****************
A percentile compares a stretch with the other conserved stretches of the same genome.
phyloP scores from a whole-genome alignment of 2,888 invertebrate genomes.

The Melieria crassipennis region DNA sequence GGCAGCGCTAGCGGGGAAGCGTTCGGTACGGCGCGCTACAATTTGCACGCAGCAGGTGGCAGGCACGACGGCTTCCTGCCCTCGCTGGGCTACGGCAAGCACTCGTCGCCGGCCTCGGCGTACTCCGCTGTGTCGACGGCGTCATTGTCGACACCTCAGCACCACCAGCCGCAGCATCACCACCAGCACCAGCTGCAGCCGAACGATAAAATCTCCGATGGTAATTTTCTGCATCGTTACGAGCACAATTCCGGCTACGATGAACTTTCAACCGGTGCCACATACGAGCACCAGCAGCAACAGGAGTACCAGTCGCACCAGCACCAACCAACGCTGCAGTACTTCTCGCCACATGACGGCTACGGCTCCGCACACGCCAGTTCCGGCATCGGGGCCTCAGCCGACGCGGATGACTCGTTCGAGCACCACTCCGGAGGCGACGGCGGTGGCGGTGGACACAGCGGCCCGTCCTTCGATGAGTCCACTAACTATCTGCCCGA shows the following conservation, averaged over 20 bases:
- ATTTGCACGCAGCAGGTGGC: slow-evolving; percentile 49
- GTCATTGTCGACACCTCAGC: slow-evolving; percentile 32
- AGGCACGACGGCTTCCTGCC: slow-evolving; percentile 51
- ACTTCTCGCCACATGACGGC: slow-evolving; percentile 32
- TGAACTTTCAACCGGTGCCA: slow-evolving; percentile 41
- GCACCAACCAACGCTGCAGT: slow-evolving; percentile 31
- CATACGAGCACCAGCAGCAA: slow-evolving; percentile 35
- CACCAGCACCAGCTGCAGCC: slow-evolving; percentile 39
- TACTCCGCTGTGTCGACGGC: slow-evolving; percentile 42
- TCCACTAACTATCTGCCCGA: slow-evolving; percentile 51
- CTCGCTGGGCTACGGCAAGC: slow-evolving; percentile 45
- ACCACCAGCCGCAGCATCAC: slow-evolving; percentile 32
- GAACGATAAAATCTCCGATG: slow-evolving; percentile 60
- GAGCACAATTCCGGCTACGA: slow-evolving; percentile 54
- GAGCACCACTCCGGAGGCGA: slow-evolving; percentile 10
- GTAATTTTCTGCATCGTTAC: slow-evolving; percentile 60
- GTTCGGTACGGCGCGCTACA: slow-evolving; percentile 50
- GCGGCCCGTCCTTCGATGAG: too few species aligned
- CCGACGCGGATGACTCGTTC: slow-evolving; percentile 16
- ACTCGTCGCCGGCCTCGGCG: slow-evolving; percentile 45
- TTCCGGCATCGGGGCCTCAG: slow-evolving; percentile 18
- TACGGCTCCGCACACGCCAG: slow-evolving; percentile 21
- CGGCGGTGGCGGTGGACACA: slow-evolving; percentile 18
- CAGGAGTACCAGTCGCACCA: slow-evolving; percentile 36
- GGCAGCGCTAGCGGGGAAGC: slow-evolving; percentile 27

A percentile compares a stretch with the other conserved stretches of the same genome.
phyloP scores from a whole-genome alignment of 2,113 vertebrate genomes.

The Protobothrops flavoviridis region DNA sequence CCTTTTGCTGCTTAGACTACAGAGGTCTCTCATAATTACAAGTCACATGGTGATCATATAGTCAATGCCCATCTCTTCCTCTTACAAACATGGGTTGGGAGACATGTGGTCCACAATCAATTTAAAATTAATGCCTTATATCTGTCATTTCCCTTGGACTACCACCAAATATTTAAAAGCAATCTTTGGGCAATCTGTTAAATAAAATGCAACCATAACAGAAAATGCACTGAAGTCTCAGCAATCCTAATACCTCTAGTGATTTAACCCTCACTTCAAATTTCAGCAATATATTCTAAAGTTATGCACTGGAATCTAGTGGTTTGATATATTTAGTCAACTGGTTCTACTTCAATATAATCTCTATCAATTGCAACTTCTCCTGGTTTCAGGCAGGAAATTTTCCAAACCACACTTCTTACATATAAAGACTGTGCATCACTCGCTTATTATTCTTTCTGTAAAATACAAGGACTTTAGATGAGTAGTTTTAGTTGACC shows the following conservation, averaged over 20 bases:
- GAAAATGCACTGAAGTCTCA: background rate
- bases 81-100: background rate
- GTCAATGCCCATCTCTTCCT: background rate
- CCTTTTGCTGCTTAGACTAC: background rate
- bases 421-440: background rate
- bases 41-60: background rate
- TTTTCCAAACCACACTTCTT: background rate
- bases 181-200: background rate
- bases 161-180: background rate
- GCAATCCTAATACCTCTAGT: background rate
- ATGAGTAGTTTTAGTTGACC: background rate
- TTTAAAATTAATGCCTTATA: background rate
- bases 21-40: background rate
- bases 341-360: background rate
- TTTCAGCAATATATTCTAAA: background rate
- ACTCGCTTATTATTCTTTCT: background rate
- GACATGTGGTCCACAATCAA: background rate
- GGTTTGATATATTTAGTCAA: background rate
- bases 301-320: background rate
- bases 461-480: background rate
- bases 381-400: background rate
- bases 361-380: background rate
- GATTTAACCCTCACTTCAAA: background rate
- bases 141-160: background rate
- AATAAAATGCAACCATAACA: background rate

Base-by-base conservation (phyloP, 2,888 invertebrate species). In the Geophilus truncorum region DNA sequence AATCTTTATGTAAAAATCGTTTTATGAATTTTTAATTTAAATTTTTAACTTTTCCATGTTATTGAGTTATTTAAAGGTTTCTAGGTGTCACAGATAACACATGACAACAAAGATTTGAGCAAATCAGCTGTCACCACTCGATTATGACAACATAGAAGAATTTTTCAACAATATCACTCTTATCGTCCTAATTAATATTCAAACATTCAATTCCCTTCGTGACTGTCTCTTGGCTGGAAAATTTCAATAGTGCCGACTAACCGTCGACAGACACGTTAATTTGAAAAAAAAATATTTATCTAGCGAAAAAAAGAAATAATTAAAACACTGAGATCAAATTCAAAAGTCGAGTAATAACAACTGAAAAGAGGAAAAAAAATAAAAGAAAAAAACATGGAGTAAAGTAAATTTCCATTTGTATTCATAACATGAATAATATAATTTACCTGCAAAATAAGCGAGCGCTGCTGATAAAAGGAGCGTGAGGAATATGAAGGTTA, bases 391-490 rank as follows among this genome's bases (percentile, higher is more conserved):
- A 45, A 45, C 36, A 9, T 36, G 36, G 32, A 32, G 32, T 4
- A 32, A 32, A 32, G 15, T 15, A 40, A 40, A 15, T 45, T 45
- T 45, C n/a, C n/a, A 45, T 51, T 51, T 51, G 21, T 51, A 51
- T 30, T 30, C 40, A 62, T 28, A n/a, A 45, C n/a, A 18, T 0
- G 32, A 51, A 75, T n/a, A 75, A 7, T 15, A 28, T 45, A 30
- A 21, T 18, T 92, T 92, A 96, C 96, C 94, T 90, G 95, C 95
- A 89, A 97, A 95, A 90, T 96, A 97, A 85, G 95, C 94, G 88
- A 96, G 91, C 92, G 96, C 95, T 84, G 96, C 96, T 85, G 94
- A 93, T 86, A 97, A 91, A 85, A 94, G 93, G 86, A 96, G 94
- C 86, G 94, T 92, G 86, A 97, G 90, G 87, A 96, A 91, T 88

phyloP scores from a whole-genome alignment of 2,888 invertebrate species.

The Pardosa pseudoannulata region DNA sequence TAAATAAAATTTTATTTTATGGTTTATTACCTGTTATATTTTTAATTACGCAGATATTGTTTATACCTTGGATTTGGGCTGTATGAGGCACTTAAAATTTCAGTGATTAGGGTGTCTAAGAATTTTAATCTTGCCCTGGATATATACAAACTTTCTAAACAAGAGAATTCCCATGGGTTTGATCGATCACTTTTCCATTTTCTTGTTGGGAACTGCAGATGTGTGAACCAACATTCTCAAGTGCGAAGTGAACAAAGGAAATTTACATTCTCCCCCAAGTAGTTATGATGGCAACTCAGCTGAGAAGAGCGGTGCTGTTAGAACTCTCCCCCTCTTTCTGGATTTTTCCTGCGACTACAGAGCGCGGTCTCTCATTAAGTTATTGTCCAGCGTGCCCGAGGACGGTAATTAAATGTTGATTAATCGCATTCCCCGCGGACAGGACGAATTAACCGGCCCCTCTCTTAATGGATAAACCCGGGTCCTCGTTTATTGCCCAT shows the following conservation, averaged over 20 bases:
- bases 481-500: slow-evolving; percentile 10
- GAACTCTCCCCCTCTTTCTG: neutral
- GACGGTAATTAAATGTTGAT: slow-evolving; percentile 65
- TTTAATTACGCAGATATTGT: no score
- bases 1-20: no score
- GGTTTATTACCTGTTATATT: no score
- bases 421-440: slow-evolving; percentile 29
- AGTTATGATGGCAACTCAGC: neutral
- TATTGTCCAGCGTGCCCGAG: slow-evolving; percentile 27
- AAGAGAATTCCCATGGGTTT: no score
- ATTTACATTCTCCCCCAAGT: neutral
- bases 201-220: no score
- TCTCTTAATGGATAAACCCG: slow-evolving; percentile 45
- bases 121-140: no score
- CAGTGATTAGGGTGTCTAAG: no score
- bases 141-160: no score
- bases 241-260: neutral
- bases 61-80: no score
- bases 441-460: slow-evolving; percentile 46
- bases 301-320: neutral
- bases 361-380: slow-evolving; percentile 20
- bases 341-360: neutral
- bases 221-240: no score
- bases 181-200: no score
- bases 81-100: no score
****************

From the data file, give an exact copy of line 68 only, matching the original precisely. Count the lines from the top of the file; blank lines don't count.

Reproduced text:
phyloP scores from a whole-genome alignment of 2,888 invertebrate species.